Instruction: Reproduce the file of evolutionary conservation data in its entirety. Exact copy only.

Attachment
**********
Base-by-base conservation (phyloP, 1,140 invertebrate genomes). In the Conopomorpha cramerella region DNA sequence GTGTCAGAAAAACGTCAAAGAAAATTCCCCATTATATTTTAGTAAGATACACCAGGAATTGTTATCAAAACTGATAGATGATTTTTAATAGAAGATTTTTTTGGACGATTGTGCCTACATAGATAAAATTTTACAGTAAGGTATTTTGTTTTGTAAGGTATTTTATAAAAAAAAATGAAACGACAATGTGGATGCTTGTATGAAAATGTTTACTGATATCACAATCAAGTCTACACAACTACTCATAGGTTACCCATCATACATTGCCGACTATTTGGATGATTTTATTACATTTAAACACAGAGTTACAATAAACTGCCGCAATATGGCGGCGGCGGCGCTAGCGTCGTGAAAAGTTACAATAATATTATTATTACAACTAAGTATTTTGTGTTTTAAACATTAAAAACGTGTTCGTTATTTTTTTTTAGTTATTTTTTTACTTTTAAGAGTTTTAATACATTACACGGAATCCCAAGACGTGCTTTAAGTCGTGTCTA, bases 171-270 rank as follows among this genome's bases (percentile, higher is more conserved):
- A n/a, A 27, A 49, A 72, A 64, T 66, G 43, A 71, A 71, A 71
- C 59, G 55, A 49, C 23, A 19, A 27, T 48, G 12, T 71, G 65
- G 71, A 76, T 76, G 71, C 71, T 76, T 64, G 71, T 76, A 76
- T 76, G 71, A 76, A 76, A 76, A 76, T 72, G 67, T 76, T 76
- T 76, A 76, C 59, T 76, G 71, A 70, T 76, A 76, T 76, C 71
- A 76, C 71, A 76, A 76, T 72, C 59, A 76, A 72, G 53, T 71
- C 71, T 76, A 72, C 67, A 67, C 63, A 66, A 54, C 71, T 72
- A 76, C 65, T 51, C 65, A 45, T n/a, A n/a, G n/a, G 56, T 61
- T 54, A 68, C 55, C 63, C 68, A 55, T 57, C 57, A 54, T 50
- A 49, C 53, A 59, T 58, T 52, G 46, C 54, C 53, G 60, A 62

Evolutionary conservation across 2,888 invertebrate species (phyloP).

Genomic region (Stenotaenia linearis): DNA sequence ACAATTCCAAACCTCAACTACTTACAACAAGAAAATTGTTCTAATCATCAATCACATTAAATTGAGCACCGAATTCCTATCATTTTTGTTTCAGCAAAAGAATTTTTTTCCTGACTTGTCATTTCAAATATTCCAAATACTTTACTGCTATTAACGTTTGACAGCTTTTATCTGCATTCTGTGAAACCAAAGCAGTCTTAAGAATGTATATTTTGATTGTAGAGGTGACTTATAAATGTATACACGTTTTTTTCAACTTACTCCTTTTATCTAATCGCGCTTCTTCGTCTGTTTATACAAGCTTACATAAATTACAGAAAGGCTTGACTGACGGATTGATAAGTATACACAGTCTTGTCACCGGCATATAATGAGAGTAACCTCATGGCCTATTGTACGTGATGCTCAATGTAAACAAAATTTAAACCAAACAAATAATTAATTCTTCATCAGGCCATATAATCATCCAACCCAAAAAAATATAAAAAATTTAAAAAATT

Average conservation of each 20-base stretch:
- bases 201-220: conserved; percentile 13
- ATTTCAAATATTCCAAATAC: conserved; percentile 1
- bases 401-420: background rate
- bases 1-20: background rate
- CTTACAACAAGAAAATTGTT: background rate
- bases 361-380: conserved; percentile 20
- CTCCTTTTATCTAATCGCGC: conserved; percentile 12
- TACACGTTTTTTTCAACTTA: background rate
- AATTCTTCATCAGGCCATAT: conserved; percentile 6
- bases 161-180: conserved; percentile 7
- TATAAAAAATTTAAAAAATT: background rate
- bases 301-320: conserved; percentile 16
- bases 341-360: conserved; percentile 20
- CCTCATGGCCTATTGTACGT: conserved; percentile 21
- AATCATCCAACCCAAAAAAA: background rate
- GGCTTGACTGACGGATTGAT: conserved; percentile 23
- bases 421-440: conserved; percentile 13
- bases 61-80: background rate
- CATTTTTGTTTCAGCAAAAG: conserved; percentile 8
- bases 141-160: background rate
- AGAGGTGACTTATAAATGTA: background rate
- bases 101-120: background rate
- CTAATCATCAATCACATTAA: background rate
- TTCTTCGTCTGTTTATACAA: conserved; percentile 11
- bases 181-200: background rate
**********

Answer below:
Base-by-base conservation (phyloP, 1,140 invertebrate genomes). In the Conopomorpha cramerella region DNA sequence GTGTCAGAAAAACGTCAAAGAAAATTCCCCATTATATTTTAGTAAGATACACCAGGAATTGTTATCAAAACTGATAGATGATTTTTAATAGAAGATTTTTTTGGACGATTGTGCCTACATAGATAAAATTTTACAGTAAGGTATTTTGTTTTGTAAGGTATTTTATAAAAAAAAATGAAACGACAATGTGGATGCTTGTATGAAAATGTTTACTGATATCACAATCAAGTCTACACAACTACTCATAGGTTACCCATCATACATTGCCGACTATTTGGATGATTTTATTACATTTAAACACAGAGTTACAATAAACTGCCGCAATATGGCGGCGGCGGCGCTAGCGTCGTGAAAAGTTACAATAATATTATTATTACAACTAAGTATTTTGTGTTTTAAACATTAAAAACGTGTTCGTTATTTTTTTTTAGTTATTTTTTTACTTTTAAGAGTTTTAATACATTACACGGAATCCCAAGACGTGCTTTAAGTCGTGTCTA, bases 171-270 rank as follows among this genome's bases (percentile, higher is more conserved):
- A n/a, A 27, A 49, A 72, A 64, T 66, G 43, A 71, A 71, A 71
- C 59, G 55, A 49, C 23, A 19, A 27, T 48, G 12, T 71, G 65
- G 71, A 76, T 76, G 71, C 71, T 76, T 64, G 71, T 76, A 76
- T 76, G 71, A 76, A 76, A 76, A 76, T 72, G 67, T 76, T 76
- T 76, A 76, C 59, T 76, G 71, A 70, T 76, A 76, T 76, C 71
- A 76, C 71, A 76, A 76, T 72, C 59, A 76, A 72, G 53, T 71
- C 71, T 76, A 72, C 67, A 67, C 63, A 66, A 54, C 71, T 72
- A 76, C 65, T 51, C 65, A 45, T n/a, A n/a, G n/a, G 56, T 61
- T 54, A 68, C 55, C 63, C 68, A 55, T 57, C 57, A 54, T 50
- A 49, C 53, A 59, T 58, T 52, G 46, C 54, C 53, G 60, A 62

Evolutionary conservation across 2,888 invertebrate species (phyloP).

Genomic region (Stenotaenia linearis): DNA sequence ACAATTCCAAACCTCAACTACTTACAACAAGAAAATTGTTCTAATCATCAATCACATTAAATTGAGCACCGAATTCCTATCATTTTTGTTTCAGCAAAAGAATTTTTTTCCTGACTTGTCATTTCAAATATTCCAAATACTTTACTGCTATTAACGTTTGACAGCTTTTATCTGCATTCTGTGAAACCAAAGCAGTCTTAAGAATGTATATTTTGATTGTAGAGGTGACTTATAAATGTATACACGTTTTTTTCAACTTACTCCTTTTATCTAATCGCGCTTCTTCGTCTGTTTATACAAGCTTACATAAATTACAGAAAGGCTTGACTGACGGATTGATAAGTATACACAGTCTTGTCACCGGCATATAATGAGAGTAACCTCATGGCCTATTGTACGTGATGCTCAATGTAAACAAAATTTAAACCAAACAAATAATTAATTCTTCATCAGGCCATATAATCATCCAACCCAAAAAAATATAAAAAATTTAAAAAATT

Average conservation of each 20-base stretch:
- bases 201-220: conserved; percentile 13
- ATTTCAAATATTCCAAATAC: conserved; percentile 1
- bases 401-420: background rate
- bases 1-20: background rate
- CTTACAACAAGAAAATTGTT: background rate
- bases 361-380: conserved; percentile 20
- CTCCTTTTATCTAATCGCGC: conserved; percentile 12
- TACACGTTTTTTTCAACTTA: background rate
- AATTCTTCATCAGGCCATAT: conserved; percentile 6
- bases 161-180: conserved; percentile 7
- TATAAAAAATTTAAAAAATT: background rate
- bases 301-320: conserved; percentile 16
- bases 341-360: conserved; percentile 20
- CCTCATGGCCTATTGTACGT: conserved; percentile 21
- AATCATCCAACCCAAAAAAA: background rate
- GGCTTGACTGACGGATTGAT: conserved; percentile 23
- bases 421-440: conserved; percentile 13
- bases 61-80: background rate
- CATTTTTGTTTCAGCAAAAG: conserved; percentile 8
- bases 141-160: background rate
- AGAGGTGACTTATAAATGTA: background rate
- bases 101-120: background rate
- CTAATCATCAATCACATTAA: background rate
- TTCTTCGTCTGTTTATACAA: conserved; percentile 11
- bases 181-200: background rate